dc.identifier.citationShi, D. [时代]. (2014). Indoor formaldehyde exposure and asthma in adults : a systematic review. (Thesis). University of Hong Kong, Pokfulam, Hong Kong SAR. Retrieved from http://dx.doi.org/10.5353/th_b5320615-
dc.identifier.urihttp://hdl.handle.net/10722/206984-
dc.description.abstractIntroduction Due to its widespread use, toxicity and volatility, exposure to the chemical formaldehyde has important implications for human health. Asthma is a common chronic inflammatory disease with both genetic and environmental factors. The common symptoms of asthma include wheezing, coughing, and shortness of breath. The objective of the present study is to evaluate the association between exposure to formaldehyde and adult asthma through systematic review. Methods A literature search was conducted using PubMed with keywords of formaldehyde, adult asthma, and other relevant terms. The basic exclusion and inclusion criteria in this study are as follows: Original randomized controlled trials (RCTs) and observational studies were eligible, but not editorials, reviews, case-reports and case‐series. Studies that focused on behavioral change or other outcomes unrelated to asthma were excluded. Lastly, articles in which full text was unavailable were excluded. Finally, after 3 selection rounds, 7 studies were included in the present systematic review. Results: These 7 studies included 3 RCTs, 2 case‐control studies and 2 cross‐sectional studies, published from 1986 to 2013. The 3 RCTs examined participants with and without asthma and investigated the acute effects of formaldehyde on respiratory phenotypes; in contrast, the 4 observational studies examined the long‐term effects of low dose formaldehyde exposure on asthma. Only 1 RCT reported a strong association between formaldehyde and adult asthma, with the intervention group developed an immediate bronchial response at a significantly lower dose of mite allergen than that of the control group with air exposure. The other 2 RCTs found no significant deleterious effect on airway allergen responses after exposure to 500 μg/m3 formaldehyde; and the concentration of formaldehyde found in the indoor environment was of minor importance for developing pulmonary symptoms. Two case-control studies reported a positive association between formaldehyde exposure and asthma symptoms, while the results in the cross‐sectional studies suggested no significant association between formaldehyde exposure and adult asthma. Conclusions Among the 3 reviewed RCTs, only 1 reported a significant association between formaldehyde and asthma. In the 4 reviewed case‐control and cross‐sectional studies, 2 suggested that exposure to formaldehyde had significant effects on bronchial responses. However, these studies represented different characteristics, hence, after integration of them, this review suggests that exposure to formaldehyde in relative low concentration may not have strong association with adult asthma. However, further studies are required to A: Try to identify more potential confounders and choose most suitable model in various conditions; B: investigate multiple patterns of formaldehyde exposure and provide different outcome measurements in RCTs. In addition, this report indicates that it is important to increase the population awareness of choosing environmental friendly decoration materials for reducing formaldehyde exposure.-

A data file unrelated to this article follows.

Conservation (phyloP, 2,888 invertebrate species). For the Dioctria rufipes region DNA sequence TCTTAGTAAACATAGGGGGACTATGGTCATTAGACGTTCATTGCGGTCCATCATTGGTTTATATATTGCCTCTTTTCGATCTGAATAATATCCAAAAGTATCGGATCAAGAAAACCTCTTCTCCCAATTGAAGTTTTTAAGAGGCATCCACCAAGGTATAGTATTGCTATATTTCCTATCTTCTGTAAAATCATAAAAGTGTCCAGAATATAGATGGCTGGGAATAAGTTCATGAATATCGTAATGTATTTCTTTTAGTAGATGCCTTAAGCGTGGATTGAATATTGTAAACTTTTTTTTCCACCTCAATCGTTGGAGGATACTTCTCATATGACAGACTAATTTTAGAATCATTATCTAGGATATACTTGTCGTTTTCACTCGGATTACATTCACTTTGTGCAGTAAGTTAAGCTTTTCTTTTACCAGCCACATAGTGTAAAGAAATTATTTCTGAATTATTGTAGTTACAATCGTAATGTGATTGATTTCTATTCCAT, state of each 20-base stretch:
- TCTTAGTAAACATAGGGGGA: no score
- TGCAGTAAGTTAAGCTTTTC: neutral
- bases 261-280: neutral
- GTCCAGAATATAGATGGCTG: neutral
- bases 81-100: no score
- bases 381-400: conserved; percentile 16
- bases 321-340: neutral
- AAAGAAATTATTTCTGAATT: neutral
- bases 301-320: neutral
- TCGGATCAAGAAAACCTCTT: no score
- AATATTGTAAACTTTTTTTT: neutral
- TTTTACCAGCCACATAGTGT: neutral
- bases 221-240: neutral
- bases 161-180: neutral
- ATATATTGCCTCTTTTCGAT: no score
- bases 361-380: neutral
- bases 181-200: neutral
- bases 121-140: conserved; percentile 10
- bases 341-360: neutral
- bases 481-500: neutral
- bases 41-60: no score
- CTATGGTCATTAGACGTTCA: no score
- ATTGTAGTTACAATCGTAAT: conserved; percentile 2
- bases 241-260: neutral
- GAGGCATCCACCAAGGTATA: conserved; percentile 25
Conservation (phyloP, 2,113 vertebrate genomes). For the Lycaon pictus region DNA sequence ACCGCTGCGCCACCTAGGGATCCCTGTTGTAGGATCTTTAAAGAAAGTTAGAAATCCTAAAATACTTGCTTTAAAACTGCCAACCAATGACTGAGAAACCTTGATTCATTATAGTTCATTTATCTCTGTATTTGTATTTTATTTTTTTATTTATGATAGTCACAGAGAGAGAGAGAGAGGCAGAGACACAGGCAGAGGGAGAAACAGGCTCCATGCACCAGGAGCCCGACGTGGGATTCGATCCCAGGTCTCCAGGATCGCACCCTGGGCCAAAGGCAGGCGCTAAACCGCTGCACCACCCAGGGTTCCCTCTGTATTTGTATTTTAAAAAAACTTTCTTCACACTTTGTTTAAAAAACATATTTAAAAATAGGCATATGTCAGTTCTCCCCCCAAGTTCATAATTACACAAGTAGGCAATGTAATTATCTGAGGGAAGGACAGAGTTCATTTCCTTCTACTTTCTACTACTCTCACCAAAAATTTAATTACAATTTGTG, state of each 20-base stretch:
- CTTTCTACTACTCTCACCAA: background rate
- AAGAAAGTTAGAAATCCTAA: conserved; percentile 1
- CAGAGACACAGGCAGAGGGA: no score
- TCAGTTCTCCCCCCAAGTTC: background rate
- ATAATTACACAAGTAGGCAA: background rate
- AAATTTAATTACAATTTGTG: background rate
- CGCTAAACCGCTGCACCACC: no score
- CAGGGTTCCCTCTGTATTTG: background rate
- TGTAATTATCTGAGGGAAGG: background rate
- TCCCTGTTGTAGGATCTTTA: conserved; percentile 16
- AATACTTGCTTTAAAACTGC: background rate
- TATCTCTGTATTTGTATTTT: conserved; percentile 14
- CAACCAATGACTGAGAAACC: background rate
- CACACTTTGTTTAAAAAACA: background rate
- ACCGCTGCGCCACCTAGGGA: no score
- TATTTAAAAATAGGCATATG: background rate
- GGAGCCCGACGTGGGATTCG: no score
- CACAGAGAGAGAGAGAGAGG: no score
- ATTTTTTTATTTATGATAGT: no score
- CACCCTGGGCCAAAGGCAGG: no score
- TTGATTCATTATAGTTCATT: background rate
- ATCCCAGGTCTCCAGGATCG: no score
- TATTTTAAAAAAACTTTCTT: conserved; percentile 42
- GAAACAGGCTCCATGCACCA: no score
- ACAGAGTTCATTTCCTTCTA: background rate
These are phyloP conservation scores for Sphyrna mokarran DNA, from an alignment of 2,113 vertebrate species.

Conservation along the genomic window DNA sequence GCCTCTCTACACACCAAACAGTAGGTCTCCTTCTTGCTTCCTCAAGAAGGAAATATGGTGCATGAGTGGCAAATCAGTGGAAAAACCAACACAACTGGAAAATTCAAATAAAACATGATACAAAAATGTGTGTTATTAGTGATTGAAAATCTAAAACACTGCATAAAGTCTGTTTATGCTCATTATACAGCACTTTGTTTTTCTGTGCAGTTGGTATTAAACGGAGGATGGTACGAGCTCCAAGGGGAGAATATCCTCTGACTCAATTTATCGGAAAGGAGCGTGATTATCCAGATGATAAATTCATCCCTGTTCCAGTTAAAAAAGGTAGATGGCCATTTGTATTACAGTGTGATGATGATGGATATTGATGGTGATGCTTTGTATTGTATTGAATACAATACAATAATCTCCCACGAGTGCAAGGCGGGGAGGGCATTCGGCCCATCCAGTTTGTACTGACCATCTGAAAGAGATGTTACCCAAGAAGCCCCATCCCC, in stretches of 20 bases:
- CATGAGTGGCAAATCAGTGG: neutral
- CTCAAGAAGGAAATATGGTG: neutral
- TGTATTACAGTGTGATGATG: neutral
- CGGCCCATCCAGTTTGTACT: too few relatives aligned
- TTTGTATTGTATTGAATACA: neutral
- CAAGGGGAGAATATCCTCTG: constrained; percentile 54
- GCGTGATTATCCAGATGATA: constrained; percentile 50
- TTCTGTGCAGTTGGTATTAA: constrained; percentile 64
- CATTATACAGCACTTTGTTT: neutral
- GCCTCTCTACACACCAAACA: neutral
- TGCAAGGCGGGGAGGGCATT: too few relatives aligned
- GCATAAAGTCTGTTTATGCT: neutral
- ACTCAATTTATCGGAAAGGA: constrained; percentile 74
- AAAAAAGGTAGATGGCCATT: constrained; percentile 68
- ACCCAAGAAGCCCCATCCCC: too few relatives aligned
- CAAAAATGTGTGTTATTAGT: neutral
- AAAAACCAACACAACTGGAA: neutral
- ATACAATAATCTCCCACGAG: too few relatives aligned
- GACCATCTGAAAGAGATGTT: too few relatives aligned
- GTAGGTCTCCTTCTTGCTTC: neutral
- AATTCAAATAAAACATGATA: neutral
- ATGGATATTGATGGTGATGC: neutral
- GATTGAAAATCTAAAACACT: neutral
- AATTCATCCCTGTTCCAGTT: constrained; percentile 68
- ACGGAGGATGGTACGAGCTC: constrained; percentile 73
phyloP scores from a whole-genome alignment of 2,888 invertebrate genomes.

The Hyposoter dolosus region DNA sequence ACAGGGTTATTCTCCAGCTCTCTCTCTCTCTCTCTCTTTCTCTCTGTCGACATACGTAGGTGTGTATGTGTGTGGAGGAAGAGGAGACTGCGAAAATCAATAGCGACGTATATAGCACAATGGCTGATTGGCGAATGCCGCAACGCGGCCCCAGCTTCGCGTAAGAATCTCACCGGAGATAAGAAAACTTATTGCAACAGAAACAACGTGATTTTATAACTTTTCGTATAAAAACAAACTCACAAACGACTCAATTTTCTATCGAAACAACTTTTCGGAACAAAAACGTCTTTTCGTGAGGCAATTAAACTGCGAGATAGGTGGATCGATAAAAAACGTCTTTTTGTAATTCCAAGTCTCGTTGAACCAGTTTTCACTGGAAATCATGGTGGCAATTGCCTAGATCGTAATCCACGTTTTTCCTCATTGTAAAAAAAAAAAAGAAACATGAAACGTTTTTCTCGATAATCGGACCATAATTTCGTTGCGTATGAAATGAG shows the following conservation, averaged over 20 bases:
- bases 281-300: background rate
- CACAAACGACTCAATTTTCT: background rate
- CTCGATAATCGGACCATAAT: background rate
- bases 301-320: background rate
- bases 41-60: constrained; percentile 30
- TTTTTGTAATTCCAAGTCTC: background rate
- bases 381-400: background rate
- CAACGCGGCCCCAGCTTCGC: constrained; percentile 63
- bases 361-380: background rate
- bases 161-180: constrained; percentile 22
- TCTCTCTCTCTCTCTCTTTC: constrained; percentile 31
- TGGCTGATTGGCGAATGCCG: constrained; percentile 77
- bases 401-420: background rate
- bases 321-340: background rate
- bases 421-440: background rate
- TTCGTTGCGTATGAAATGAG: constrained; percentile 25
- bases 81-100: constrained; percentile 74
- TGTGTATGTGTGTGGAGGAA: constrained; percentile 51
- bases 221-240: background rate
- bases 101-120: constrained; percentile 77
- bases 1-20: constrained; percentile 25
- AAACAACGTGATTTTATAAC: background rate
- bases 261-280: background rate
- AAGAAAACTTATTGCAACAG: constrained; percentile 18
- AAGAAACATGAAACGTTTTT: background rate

dc.languageeng-
dc.publisherThe University of Hong Kong (Pokfulam, Hong Kong)-
dc.relation.ispartofHKU Theses Online (HKUTO)-
dc.rightsCreative Commons: Attribution 3.0 Hong Kong License-
dc.rightsThe author retains all proprietary rights, (such as patent rights) and the right to use in future works.-
dc.subject.lcshFormaldehyde - Health aspects-
dc.subject.lcshAsthma-
dc.titleIndoor formaldehyde exposure and asthma in adults : a systematic review-
dc.typePG_Thesis-
dc.identifier.hkulb5320615-
dc.description.thesisnameMaster of Public Health-
dc.description.thesislevelMaster-
dc.description.thesisdisciplinePublic Health-
dc.description.naturepublished_or_final_version-
dc.identifier.doi10.5353/th_b5320615-